“Never doubt that a small group of thoughtful, committed citizens can change the world. Indeed, it is the only thing that ever has.” – Margaret Mead

If you are motivated to protect the planet but aren’t sure how, this article is for you. In this series, we’ve discussed that:

  • Feeling anxious about the environment makes sense, but trying to escape fear can make things worse.
  • By learning to face and cope with these feelings, we can find the motivation to take action.

Armed with knowledge and tools, you’re ready to turn eco-anxiety into eco-action.

Dealing with the climate crisis requires working together. While you may be just one person, together our impact can multiply. Think about it: it only takes one enthusiastic and persistent person at an event to get a crowd of 50,000 people doing the wave!

There is not one action you can take to fix things. Even if we do everything we can, we can’t be sure it will make the impact we hope for. But one thing’s for sure: doing nothing won’t help at all.

The road ahead will be tough, and it’s going to take time. Fear might motivate you, but don’t let it control everything you do. The best ways to help will be connected to what you care about and believe in. That means finding ways to engage that match your interests, values, and skills. It also means choosing things you can maintain. To avoid burnout, make sure you also care for yourself along the way.

Here are some broad ideas on ways to help the planet that can also support your mental health.

Free your feelings and say something

Even though we often hear about the climate crisis, we tend to believe other people around us are not concerned. When we keep quiet, we feel alone in our worries. We may also make others think we’re not concerned. This becomes a big problem when businesses and governments use this silence as a reason not to take action on climate change.

Speaking up about our concerns for the planet helps us recognize and deal with our feelings. It reduces how alone we feel and helps us find support from others. It can also influence other people’s perspectives and inspire them to do something. Enough voices speaking together can even shift business practices and government policies. Speaking up is powerful and meaningful!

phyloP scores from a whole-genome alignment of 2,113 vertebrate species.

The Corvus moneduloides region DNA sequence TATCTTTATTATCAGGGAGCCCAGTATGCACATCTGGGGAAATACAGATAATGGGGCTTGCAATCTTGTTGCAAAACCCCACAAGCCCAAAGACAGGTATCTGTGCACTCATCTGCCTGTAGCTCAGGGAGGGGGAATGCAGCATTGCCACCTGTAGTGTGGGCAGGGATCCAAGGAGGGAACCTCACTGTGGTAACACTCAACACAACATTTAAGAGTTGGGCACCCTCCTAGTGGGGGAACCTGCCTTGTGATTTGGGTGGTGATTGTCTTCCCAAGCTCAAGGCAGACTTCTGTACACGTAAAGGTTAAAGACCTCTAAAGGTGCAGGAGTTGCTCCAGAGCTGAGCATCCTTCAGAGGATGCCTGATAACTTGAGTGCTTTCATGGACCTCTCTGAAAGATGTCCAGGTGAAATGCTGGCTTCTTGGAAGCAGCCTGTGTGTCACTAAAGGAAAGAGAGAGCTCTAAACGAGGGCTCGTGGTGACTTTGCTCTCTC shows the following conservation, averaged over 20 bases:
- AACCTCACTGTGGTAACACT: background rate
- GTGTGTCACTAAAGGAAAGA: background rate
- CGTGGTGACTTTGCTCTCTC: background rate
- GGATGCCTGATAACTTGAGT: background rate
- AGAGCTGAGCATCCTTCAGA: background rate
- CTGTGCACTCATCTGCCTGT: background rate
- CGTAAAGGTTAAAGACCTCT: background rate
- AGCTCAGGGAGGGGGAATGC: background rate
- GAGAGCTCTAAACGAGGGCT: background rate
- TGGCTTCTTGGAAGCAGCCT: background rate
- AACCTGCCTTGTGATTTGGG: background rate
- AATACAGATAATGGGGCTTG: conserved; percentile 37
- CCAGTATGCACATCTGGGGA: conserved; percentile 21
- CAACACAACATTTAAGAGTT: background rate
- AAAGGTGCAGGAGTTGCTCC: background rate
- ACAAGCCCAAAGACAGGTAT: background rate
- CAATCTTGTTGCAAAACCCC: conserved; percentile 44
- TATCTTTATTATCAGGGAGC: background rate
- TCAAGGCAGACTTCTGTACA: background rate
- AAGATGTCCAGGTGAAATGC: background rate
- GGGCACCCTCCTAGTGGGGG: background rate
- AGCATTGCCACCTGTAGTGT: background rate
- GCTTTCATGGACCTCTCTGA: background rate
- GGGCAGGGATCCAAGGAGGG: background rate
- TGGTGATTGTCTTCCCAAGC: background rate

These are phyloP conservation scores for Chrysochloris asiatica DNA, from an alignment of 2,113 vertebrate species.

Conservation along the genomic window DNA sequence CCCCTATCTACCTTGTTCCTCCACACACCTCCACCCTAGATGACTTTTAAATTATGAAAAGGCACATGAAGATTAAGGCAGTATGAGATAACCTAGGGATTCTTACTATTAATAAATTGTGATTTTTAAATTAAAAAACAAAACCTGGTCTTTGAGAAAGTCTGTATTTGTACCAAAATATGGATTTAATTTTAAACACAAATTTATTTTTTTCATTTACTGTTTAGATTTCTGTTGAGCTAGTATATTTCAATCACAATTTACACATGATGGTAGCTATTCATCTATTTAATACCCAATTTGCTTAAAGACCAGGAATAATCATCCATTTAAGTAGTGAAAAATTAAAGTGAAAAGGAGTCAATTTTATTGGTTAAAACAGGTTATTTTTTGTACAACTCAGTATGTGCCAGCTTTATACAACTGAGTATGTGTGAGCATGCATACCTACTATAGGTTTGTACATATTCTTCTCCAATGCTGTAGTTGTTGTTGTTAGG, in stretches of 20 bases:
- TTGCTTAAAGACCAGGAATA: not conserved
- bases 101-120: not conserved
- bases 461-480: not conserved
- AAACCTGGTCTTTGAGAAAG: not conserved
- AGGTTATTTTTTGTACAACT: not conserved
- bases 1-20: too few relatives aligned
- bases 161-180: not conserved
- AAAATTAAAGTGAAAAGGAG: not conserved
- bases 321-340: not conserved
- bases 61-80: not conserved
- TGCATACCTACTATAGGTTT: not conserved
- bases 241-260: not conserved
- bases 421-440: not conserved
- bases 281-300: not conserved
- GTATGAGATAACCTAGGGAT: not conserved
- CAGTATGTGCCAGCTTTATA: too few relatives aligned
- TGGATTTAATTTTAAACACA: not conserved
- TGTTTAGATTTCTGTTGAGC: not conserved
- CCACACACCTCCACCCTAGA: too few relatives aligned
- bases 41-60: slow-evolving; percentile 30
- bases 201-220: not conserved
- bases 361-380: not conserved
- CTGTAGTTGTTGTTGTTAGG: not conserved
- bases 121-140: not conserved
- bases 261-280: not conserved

You can start small. Try opening up in conversations with trusted friends or loved ones. Don’t set out to convince others of anything. Instead, talk honestly about how you’re feeling. Connect it to why it is important to you. Discuss your inspirations and ways you plan on taking action.

As you become more comfortable, you can speak out more; this might involve:

  • Voting for leaders who will take action for the planet;  
  • Sharing ideas and raising awareness on social media;
  • Talking about it with others in everyday conversations; 
  • Signing petitions and joining protests;
  • Writing to or meeting with leaders and politicians to demand that they take action.


Nurture your nature

Modern living can leave us feeling disconnected from the planet and wear us down. Spending time in nature helps us feel better and heal.

It makes us feel more connected to the planet and has been shown to reduce stress and anxiety.

If parks are not easily accessible, talk to your doctor about the PaRx program to obtain a nature prescription that helps cover fees.

To get the most out of being in nature, try to spend at least two hours a week and go for at least 20 minutes at a time. Find things to do outside that you like.